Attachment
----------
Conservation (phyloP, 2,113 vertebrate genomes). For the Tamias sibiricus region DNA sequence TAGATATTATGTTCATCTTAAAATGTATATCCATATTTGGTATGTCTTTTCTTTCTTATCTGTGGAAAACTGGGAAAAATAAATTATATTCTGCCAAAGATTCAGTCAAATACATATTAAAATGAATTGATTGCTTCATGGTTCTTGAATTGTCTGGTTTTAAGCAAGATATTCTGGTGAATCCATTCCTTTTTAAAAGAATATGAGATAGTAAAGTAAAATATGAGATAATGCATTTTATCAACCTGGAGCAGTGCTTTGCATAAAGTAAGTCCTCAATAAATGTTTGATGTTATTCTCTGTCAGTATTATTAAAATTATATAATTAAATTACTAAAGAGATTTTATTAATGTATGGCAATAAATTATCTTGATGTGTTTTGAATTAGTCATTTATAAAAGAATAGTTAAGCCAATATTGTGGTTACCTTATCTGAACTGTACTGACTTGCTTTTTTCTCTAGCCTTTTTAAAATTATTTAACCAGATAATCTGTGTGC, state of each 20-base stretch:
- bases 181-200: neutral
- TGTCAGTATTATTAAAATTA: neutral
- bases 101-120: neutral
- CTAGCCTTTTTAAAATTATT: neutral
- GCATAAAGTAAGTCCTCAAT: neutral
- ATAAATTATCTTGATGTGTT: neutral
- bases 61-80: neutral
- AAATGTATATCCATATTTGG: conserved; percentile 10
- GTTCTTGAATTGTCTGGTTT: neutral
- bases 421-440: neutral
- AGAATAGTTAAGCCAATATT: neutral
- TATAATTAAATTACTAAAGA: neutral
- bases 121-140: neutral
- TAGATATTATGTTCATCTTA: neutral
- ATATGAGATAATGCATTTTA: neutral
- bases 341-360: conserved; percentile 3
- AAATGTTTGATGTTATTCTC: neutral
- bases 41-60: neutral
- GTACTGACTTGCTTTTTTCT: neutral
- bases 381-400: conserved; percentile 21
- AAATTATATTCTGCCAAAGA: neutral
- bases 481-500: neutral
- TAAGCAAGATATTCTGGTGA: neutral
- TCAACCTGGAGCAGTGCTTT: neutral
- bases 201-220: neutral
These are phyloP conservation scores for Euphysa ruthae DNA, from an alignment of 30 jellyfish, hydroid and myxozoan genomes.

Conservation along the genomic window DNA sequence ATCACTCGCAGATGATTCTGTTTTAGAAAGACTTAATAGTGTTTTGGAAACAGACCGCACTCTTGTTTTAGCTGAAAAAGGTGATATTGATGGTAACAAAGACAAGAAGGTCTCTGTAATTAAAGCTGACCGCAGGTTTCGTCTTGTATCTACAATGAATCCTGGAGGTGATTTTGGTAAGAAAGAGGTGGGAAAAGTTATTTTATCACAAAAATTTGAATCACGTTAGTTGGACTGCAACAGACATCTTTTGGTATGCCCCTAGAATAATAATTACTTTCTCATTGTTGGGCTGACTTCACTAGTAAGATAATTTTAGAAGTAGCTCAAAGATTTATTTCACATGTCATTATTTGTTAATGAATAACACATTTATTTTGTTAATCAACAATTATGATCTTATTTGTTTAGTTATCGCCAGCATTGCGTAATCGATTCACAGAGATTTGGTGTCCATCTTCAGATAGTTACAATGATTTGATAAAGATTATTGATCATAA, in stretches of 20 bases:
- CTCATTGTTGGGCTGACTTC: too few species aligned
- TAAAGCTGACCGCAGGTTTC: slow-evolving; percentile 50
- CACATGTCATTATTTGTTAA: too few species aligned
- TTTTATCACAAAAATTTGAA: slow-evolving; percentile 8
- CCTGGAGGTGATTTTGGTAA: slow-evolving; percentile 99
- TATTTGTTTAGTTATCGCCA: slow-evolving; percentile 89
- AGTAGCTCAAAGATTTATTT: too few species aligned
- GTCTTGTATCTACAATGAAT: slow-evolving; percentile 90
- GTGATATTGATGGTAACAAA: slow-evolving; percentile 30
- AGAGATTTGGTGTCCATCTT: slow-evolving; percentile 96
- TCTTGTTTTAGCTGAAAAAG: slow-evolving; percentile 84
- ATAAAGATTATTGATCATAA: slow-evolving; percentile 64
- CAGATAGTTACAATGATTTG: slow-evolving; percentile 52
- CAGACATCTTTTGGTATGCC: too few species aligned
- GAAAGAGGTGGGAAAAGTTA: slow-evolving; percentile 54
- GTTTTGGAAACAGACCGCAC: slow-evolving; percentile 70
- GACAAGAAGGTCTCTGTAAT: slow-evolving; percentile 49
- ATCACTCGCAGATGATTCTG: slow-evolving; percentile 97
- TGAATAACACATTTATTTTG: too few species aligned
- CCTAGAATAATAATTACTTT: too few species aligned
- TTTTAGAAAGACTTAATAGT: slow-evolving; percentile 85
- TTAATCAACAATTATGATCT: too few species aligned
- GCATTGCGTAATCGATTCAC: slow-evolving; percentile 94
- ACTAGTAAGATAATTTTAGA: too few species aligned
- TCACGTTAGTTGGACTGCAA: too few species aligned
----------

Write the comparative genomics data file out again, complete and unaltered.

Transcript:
Conservation (phyloP, 2,113 vertebrate genomes). For the Tamias sibiricus region DNA sequence TAGATATTATGTTCATCTTAAAATGTATATCCATATTTGGTATGTCTTTTCTTTCTTATCTGTGGAAAACTGGGAAAAATAAATTATATTCTGCCAAAGATTCAGTCAAATACATATTAAAATGAATTGATTGCTTCATGGTTCTTGAATTGTCTGGTTTTAAGCAAGATATTCTGGTGAATCCATTCCTTTTTAAAAGAATATGAGATAGTAAAGTAAAATATGAGATAATGCATTTTATCAACCTGGAGCAGTGCTTTGCATAAAGTAAGTCCTCAATAAATGTTTGATGTTATTCTCTGTCAGTATTATTAAAATTATATAATTAAATTACTAAAGAGATTTTATTAATGTATGGCAATAAATTATCTTGATGTGTTTTGAATTAGTCATTTATAAAAGAATAGTTAAGCCAATATTGTGGTTACCTTATCTGAACTGTACTGACTTGCTTTTTTCTCTAGCCTTTTTAAAATTATTTAACCAGATAATCTGTGTGC, state of each 20-base stretch:
- bases 181-200: neutral
- TGTCAGTATTATTAAAATTA: neutral
- bases 101-120: neutral
- CTAGCCTTTTTAAAATTATT: neutral
- GCATAAAGTAAGTCCTCAAT: neutral
- ATAAATTATCTTGATGTGTT: neutral
- bases 61-80: neutral
- AAATGTATATCCATATTTGG: conserved; percentile 10
- GTTCTTGAATTGTCTGGTTT: neutral
- bases 421-440: neutral
- AGAATAGTTAAGCCAATATT: neutral
- TATAATTAAATTACTAAAGA: neutral
- bases 121-140: neutral
- TAGATATTATGTTCATCTTA: neutral
- ATATGAGATAATGCATTTTA: neutral
- bases 341-360: conserved; percentile 3
- AAATGTTTGATGTTATTCTC: neutral
- bases 41-60: neutral
- GTACTGACTTGCTTTTTTCT: neutral
- bases 381-400: conserved; percentile 21
- AAATTATATTCTGCCAAAGA: neutral
- bases 481-500: neutral
- TAAGCAAGATATTCTGGTGA: neutral
- TCAACCTGGAGCAGTGCTTT: neutral
- bases 201-220: neutral
These are phyloP conservation scores for Euphysa ruthae DNA, from an alignment of 30 jellyfish, hydroid and myxozoan genomes.

Conservation along the genomic window DNA sequence ATCACTCGCAGATGATTCTGTTTTAGAAAGACTTAATAGTGTTTTGGAAACAGACCGCACTCTTGTTTTAGCTGAAAAAGGTGATATTGATGGTAACAAAGACAAGAAGGTCTCTGTAATTAAAGCTGACCGCAGGTTTCGTCTTGTATCTACAATGAATCCTGGAGGTGATTTTGGTAAGAAAGAGGTGGGAAAAGTTATTTTATCACAAAAATTTGAATCACGTTAGTTGGACTGCAACAGACATCTTTTGGTATGCCCCTAGAATAATAATTACTTTCTCATTGTTGGGCTGACTTCACTAGTAAGATAATTTTAGAAGTAGCTCAAAGATTTATTTCACATGTCATTATTTGTTAATGAATAACACATTTATTTTGTTAATCAACAATTATGATCTTATTTGTTTAGTTATCGCCAGCATTGCGTAATCGATTCACAGAGATTTGGTGTCCATCTTCAGATAGTTACAATGATTTGATAAAGATTATTGATCATAA, in stretches of 20 bases:
- CTCATTGTTGGGCTGACTTC: too few species aligned
- TAAAGCTGACCGCAGGTTTC: slow-evolving; percentile 50
- CACATGTCATTATTTGTTAA: too few species aligned
- TTTTATCACAAAAATTTGAA: slow-evolving; percentile 8
- CCTGGAGGTGATTTTGGTAA: slow-evolving; percentile 99
- TATTTGTTTAGTTATCGCCA: slow-evolving; percentile 89
- AGTAGCTCAAAGATTTATTT: too few species aligned
- GTCTTGTATCTACAATGAAT: slow-evolving; percentile 90
- GTGATATTGATGGTAACAAA: slow-evolving; percentile 30
- AGAGATTTGGTGTCCATCTT: slow-evolving; percentile 96
- TCTTGTTTTAGCTGAAAAAG: slow-evolving; percentile 84
- ATAAAGATTATTGATCATAA: slow-evolving; percentile 64
- CAGATAGTTACAATGATTTG: slow-evolving; percentile 52
- CAGACATCTTTTGGTATGCC: too few species aligned
- GAAAGAGGTGGGAAAAGTTA: slow-evolving; percentile 54
- GTTTTGGAAACAGACCGCAC: slow-evolving; percentile 70
- GACAAGAAGGTCTCTGTAAT: slow-evolving; percentile 49
- ATCACTCGCAGATGATTCTG: slow-evolving; percentile 97
- TGAATAACACATTTATTTTG: too few species aligned
- CCTAGAATAATAATTACTTT: too few species aligned
- TTTTAGAAAGACTTAATAGT: slow-evolving; percentile 85
- TTAATCAACAATTATGATCT: too few species aligned
- GCATTGCGTAATCGATTCAC: slow-evolving; percentile 94
- ACTAGTAAGATAATTTTAGA: too few species aligned
- TCACGTTAGTTGGACTGCAA: too few species aligned